story and photos by Emily Hilley-Sierzchula
Razorback spirit loomed large Saturday night (Feb. 22) at the 17th annual Red Tie dinner and auction, which raised funds for the Razorback Foundation and honored exceptional student-athletes at the university.
More than 650 attended the event at the John Q. Hammons Center, including notable coaches like Frank Broyles and Bret Bielema.
Scholar-Athlete awards went to Keri Wood and Nathanael Franks; Makeba Alcide and Kevin Lazas were the Athletes of the Year; Bailee Zumwalde and Kiero Small won Razorback Spirit awards. The awards recognized students for their achievements aside from athletics: academics, leadership, community service and school spirit.
The event raised tens of thousands of dollars for the foundation. Dinner with Coach Bielema sold for $12,000 and dinner with basketball coach Mike Anderson at center court sold for $20,000. Exactly how much money the event raised this year or last year is uncertain, however.
“We will not know our fundraising numbers for another week or two,” said Elizabeth Sullivan, assistant director at the foundation. “We will have to do an internal audit.”
Track and field athletes dominated the awards; however, that was not intentional, said Sean Rochelle, Ph.D., executive director of the Razorback Foundation. Only gymnast Zumwalde and football player Small were not track and field athletes.
"Track and field has done a great job in competition but they also have some truly exceptional student-athletes,” Rochelle said. “We didn't want to not recognize someone just because there were already other student-athletes from their sport represented."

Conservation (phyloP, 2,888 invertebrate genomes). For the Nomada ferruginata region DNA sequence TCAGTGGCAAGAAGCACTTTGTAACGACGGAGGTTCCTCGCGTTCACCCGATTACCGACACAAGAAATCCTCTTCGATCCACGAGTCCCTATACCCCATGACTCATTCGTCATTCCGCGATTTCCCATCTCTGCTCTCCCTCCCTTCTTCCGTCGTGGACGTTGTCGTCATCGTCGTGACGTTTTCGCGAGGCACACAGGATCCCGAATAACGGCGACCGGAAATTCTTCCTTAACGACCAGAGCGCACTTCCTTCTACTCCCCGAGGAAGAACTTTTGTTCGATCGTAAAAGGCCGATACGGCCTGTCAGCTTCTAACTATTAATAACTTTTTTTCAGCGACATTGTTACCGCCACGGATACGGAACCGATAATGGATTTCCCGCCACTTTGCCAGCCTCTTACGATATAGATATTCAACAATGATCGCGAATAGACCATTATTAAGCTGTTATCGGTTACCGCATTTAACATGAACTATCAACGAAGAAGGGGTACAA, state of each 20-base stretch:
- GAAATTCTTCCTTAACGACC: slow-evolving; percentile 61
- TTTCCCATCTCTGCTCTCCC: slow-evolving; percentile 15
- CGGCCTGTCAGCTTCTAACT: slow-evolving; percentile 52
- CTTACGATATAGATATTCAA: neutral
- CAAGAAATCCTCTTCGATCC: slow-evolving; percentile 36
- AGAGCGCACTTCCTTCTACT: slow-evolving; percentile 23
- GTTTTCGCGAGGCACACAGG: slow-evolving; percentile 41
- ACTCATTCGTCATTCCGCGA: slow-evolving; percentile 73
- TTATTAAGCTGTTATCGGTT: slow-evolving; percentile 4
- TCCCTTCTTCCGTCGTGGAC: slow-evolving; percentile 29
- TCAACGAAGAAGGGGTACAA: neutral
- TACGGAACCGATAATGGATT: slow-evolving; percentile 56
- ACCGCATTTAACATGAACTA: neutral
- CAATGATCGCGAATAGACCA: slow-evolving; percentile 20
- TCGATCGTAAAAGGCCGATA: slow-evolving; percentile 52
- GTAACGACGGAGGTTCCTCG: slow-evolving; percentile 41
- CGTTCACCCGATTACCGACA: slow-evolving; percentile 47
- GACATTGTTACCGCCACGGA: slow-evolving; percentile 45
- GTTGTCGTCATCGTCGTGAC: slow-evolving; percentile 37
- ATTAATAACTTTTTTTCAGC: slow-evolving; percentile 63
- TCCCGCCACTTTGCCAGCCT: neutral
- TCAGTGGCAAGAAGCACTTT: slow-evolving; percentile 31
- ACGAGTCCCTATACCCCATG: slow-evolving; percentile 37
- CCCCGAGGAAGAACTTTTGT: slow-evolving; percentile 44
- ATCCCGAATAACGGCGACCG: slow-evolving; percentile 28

Student-athletes were nominated for the awards by their coaches, “who know them best,” Rochelle said. Coaches, athletic directors, associate athletic directors, and the
Office of Student-Athlete Development all decided who received Red Tie awards.
“Making the decision is one the hardest things to do,” Rochelle said. “It's almost like choosing between your own children – you love them both, you're proud of them and they're both exceptional and you're forced to pick one."
Bev Lewis, associate vice chancellor and executive associate athletic director, started the Red Tie dinner in 1998 to honor exceptional female student-athletes. When the women’s and men’s athletic departments merged in 2008, the event transitioned to honor male athletes as well. The more inclusive Red Tie awards "has allowed more people to be exposed to all sports–for example, football fans who come to the event see, wow, look at the success of the gymnastics program," Rochelle said.
Lewis will be retiring this summer from her career at the university that spanned three decades. To honor Lewis, athletic director Jeff Long announced the creation of the “Bev Lewis women’s leadership graduate assistanceship.”
"These young people make me proud,” Rochelle said. “I'm passionate about it because it's a chance to recognize them for things that people often don't write about. The media addresses wins and losses and competition, but sometimes these other accomplishments get lost."
In addition to its two fundraisers, the Hall of Honor in the fall that recognizes former student-athletes and the Red Tie dinner that honor current student-athletes, the Razorback Foundation raises money through its annual fund and capital campaign.
"Funds are used to support student-athletes in a lot of different ways, including programs, scholarships and facility enhancements," Rochelle said.